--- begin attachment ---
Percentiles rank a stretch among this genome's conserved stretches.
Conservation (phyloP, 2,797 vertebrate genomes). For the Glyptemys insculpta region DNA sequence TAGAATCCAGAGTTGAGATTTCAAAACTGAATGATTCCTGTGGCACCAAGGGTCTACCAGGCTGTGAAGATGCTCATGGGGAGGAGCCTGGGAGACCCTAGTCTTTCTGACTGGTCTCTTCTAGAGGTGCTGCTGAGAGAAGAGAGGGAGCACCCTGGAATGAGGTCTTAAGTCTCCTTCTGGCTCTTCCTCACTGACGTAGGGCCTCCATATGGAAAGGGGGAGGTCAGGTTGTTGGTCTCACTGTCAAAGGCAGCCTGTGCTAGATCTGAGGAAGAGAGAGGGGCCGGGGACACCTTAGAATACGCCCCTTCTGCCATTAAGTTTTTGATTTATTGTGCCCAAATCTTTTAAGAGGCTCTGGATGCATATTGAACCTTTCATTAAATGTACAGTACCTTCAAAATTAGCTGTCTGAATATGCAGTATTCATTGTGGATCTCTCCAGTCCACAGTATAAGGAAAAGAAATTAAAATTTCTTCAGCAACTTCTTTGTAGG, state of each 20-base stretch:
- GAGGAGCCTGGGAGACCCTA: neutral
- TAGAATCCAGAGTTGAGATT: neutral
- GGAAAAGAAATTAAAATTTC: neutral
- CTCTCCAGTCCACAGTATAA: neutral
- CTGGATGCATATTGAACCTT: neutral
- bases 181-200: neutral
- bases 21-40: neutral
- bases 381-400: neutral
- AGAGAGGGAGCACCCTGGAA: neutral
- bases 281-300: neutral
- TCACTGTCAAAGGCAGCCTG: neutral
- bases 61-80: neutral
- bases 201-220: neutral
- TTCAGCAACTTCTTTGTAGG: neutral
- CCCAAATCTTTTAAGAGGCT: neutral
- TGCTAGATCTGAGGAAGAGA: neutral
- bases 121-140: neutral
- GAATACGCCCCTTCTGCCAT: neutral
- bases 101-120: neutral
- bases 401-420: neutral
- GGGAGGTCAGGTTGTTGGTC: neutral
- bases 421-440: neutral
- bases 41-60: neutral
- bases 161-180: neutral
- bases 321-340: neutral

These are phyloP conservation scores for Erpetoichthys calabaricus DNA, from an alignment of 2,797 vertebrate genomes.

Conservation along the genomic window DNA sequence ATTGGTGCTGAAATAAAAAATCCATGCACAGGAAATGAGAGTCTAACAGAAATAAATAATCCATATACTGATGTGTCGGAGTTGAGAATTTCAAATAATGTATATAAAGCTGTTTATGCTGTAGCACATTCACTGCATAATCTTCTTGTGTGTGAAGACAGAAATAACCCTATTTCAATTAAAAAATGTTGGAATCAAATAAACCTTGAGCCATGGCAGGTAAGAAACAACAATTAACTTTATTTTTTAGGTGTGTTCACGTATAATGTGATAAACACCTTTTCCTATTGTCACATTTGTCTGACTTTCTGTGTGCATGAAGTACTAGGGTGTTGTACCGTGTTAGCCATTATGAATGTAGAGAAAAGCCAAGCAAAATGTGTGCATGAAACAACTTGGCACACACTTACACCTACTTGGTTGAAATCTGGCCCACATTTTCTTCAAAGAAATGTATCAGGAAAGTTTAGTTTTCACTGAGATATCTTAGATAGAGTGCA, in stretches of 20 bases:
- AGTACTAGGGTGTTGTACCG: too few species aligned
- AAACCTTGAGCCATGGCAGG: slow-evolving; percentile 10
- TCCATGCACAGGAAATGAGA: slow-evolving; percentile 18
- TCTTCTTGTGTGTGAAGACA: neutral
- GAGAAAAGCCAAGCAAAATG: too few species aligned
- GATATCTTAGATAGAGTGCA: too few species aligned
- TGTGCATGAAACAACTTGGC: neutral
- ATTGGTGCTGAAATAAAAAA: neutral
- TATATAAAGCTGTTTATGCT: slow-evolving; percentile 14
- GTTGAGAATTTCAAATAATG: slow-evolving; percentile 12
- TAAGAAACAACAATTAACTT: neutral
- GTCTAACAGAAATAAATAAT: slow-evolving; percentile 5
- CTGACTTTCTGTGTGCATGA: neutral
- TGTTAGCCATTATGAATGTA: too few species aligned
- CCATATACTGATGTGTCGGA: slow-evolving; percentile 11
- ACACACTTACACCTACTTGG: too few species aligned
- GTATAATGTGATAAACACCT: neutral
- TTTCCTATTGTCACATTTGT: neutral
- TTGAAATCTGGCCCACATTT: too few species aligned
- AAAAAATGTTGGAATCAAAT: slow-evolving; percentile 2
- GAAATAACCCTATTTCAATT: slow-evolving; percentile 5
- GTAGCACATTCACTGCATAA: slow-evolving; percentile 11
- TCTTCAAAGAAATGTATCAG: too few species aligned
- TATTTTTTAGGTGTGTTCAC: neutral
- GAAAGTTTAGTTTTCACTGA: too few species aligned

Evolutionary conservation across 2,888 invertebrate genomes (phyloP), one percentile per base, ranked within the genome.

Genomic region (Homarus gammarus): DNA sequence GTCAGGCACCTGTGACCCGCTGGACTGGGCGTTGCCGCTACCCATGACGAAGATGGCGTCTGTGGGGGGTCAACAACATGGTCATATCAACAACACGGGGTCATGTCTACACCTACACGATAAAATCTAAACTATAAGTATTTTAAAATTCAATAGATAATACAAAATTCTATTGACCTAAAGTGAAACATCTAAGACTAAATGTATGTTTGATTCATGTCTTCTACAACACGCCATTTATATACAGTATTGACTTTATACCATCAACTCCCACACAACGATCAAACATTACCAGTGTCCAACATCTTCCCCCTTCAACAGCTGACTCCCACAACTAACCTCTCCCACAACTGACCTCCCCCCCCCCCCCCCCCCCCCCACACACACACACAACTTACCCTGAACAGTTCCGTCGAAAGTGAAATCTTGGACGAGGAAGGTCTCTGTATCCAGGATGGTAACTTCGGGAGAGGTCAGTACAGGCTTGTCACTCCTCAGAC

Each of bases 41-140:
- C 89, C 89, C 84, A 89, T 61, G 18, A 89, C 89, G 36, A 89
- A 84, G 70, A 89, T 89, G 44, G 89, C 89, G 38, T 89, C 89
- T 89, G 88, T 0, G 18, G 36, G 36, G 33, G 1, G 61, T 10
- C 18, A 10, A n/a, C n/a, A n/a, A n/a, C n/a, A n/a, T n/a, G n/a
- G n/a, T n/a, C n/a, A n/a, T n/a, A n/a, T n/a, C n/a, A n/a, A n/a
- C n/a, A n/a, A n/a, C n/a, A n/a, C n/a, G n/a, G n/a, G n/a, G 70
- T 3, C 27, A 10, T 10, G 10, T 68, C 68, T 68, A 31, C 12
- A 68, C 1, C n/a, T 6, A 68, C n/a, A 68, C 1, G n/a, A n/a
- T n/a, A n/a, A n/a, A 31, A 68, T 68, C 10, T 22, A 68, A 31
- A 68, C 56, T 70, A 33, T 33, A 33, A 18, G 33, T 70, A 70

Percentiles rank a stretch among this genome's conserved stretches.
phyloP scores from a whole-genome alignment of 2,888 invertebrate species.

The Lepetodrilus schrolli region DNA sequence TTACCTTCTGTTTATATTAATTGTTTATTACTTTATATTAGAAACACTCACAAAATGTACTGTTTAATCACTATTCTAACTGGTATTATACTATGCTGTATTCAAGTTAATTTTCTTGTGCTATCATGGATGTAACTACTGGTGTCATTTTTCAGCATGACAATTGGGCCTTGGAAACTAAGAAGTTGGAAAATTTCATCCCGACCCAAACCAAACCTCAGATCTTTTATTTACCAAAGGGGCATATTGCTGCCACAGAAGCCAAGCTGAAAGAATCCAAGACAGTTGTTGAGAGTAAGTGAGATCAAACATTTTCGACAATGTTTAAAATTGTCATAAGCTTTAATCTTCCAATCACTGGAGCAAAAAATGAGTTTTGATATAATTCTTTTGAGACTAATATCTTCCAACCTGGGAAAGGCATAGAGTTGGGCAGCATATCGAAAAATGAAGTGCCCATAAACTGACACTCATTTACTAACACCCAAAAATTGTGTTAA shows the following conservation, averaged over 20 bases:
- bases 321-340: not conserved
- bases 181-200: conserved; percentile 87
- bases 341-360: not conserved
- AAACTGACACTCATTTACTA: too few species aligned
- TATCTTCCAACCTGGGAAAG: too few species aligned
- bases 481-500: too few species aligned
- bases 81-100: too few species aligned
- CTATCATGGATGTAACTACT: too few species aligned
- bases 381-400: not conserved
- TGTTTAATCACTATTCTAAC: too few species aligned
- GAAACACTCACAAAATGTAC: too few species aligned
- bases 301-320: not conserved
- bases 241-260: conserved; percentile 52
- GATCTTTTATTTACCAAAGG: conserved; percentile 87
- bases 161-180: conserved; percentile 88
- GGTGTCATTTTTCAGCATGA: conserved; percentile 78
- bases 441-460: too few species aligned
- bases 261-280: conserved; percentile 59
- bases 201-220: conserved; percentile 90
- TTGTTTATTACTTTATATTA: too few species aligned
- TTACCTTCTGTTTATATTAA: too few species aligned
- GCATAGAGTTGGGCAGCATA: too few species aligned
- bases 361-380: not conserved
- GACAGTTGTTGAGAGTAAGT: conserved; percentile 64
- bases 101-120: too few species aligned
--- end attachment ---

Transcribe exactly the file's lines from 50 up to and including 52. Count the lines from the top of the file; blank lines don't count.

- GAAATAACCCTATTTCAATT: slow-evolving; percentile 5
- GTAGCACATTCACTGCATAA: slow-evolving; percentile 11
- TCTTCAAAGAAATGTATCAG: too few species aligned